I am used to command + k to clear up the terminal in mac. It is very helpful specially while debugging through server logs. What is the equivalent in Ubuntu system ?

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    FYI - apparently this is called "clear scrollback" or "clearing the scrollback buffer" and is a function of the terminal program (not the shell, such as bash or zsh). – Nathan Long Jan 18 '12 at 13:53

Clearing the screen

This will work for both Mac OS X and *nix:


My answer assumes the default terminal emulators for bash, tcsh (default for Mac OS X) or zsh.

Deleting the scrollback buffer (more like ⌘K)

This has been asked/answered elsewhere.

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    can you post please your Terminal.app preferences, and/or something to show HOW you enabled CTRL-L for the clear in the OS X Terminal.app? (Because in my Mac CTRL-L does not works). – jm666 Jul 12 '11 at 18:31
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    It's a bash, tcsh and zsh supported short-cut. It's got nothing to do with Terminal.app – opyate Jul 12 '11 at 18:36
  • Strange, because it's does not clear for me. I'm using bash --version: GNU bash, version 4.2.0(1)-release (i386-apple-darwin10.7.0) – jm666 Jul 12 '11 at 18:43
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    Just found the problem source. You must have "set -o emacs" for CTRL-L, (what is default), but i'm using vi-mode. :) – jm666 Jul 12 '11 at 18:50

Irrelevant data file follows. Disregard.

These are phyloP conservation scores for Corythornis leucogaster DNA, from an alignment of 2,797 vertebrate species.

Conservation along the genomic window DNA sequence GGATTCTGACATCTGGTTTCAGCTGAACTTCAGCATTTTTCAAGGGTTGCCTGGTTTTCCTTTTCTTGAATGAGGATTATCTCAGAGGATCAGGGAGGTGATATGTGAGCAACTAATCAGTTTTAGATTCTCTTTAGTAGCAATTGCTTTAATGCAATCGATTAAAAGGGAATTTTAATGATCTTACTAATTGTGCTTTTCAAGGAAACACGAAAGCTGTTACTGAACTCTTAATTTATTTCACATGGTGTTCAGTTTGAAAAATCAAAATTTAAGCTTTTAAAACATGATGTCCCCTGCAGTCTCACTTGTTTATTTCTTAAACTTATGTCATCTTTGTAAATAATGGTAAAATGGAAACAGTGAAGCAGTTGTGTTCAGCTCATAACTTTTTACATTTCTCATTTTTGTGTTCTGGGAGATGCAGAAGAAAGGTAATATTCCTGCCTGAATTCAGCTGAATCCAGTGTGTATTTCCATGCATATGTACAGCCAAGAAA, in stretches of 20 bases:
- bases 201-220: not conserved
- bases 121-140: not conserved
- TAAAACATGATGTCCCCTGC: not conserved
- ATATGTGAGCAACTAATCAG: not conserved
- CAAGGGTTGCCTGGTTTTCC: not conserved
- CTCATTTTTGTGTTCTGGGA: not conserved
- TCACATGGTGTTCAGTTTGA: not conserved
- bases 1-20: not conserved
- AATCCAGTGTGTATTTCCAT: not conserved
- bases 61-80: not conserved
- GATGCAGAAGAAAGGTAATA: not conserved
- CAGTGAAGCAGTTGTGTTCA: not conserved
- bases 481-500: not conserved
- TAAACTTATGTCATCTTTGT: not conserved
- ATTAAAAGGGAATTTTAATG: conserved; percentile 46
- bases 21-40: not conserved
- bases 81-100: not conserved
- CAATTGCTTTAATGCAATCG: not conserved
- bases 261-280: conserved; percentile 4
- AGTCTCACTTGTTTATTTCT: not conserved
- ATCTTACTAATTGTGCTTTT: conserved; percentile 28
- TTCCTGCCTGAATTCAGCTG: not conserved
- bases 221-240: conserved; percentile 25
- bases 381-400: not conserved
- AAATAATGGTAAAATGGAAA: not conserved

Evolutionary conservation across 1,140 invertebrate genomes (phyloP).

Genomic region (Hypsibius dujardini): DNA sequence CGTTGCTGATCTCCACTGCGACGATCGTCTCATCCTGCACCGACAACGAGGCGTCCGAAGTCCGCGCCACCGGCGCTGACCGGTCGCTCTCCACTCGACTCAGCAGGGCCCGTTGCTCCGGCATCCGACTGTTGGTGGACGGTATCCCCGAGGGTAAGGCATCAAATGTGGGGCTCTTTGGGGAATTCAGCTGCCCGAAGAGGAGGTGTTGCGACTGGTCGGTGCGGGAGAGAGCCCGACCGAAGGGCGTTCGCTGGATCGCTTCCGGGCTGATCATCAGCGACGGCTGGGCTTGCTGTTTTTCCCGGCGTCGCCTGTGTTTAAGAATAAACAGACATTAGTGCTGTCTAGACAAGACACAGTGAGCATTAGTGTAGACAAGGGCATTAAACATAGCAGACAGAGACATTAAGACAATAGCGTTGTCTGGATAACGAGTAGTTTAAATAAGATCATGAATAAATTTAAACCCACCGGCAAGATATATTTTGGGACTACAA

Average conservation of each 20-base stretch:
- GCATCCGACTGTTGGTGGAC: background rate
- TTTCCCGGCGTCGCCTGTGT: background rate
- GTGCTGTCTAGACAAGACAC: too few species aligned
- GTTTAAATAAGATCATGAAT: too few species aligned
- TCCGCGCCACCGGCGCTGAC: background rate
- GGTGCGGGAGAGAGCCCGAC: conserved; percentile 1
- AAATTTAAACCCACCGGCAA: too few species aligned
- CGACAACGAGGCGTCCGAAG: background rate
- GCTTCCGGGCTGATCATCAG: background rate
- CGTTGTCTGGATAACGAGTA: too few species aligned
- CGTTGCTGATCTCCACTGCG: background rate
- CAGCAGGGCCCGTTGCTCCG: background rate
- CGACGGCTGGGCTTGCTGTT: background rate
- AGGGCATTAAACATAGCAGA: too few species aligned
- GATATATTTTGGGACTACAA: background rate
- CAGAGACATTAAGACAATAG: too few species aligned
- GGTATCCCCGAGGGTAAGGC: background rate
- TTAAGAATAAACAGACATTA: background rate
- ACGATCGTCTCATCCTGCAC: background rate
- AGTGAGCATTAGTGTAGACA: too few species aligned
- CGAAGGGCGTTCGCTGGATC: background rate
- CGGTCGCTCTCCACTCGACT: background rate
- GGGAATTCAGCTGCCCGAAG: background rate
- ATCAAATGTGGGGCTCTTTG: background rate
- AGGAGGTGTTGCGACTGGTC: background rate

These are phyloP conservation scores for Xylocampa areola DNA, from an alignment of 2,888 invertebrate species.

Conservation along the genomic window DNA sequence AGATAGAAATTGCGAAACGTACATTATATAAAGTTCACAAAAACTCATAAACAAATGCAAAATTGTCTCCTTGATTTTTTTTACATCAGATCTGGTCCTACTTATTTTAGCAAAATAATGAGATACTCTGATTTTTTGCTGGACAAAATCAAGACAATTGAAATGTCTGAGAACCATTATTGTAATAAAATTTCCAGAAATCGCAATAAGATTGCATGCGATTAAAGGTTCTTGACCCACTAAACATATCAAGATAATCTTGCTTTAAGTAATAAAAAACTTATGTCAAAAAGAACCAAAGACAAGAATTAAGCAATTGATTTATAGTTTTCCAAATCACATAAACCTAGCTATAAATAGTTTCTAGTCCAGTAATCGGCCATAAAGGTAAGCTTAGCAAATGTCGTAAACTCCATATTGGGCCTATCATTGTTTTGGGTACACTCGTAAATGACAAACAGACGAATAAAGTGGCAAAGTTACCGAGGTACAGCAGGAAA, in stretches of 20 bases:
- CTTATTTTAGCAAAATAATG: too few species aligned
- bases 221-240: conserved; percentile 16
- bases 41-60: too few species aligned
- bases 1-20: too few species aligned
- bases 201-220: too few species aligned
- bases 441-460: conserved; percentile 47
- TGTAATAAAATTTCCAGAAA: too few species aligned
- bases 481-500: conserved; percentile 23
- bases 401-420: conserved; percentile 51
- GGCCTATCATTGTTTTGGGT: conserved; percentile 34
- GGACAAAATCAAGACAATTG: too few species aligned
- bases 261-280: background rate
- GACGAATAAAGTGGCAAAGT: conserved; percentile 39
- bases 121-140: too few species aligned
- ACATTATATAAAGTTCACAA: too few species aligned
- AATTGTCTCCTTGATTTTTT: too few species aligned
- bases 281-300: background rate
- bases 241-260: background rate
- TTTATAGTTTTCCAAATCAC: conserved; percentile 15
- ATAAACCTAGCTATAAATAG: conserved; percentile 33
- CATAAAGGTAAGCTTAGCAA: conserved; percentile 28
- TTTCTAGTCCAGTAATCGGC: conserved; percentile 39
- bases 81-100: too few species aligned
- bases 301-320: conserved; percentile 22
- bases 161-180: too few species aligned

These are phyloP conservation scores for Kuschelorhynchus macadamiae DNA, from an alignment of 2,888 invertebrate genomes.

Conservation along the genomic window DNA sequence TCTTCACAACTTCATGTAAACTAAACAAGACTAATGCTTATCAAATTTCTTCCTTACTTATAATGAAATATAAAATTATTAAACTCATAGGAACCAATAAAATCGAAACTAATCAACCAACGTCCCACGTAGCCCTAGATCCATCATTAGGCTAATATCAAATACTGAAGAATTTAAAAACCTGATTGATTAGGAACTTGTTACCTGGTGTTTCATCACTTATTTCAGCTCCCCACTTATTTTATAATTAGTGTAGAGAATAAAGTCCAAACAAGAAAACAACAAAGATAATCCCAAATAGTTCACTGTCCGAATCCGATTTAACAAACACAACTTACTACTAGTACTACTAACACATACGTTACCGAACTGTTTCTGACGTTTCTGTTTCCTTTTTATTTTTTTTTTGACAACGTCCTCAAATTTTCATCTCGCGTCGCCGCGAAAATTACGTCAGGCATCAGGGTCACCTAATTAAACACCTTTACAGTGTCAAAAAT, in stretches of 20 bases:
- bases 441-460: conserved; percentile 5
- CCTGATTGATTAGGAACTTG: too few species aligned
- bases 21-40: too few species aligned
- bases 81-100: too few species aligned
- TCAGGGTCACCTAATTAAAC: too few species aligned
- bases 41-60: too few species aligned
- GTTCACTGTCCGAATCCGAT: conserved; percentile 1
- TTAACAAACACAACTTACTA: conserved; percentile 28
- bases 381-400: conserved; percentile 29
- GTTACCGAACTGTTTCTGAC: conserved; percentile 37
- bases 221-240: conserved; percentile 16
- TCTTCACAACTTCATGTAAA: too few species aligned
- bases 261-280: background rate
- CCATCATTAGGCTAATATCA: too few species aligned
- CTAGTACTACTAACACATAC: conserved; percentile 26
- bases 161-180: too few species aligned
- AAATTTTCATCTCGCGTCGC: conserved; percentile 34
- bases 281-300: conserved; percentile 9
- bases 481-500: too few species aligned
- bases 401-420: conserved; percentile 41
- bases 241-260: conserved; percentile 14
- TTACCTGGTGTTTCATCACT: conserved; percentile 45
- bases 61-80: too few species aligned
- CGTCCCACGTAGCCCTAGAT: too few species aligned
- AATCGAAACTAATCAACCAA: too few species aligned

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    On my Mac, Control + l inserts a bunch of space below the last output so that the screen appears clear, but you can still scroll up and see the previous output. Command + K, on the other hand, makes it impossible to scroll back to the previous output. Sometimes that is preferable. Do you know how to do the latter on other Unix systems? (Also I don't think bash or zsh are relevant so much as the terminal emulator.) – Nathan Long Jan 18 '12 at 13:56

^L - the equivalent to 'clear' command

I guess this is what you were searching for

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    I was searching for a shortcut for clearing up the screen so that whatever comes next will be visible clearly because I don't want to see the previous texts. I use command+K in mac , i set shortcut for clear and reset in ubuntu , that sortof worked for me though. – Prabesh Shrestha Jul 14 '11 at 2:00

This is not a key chord, but if you want to clear your terminal and recover it if it gets hosed, you can use the 'reset' command. I know this works in linux and BSD, not sure about OSX.


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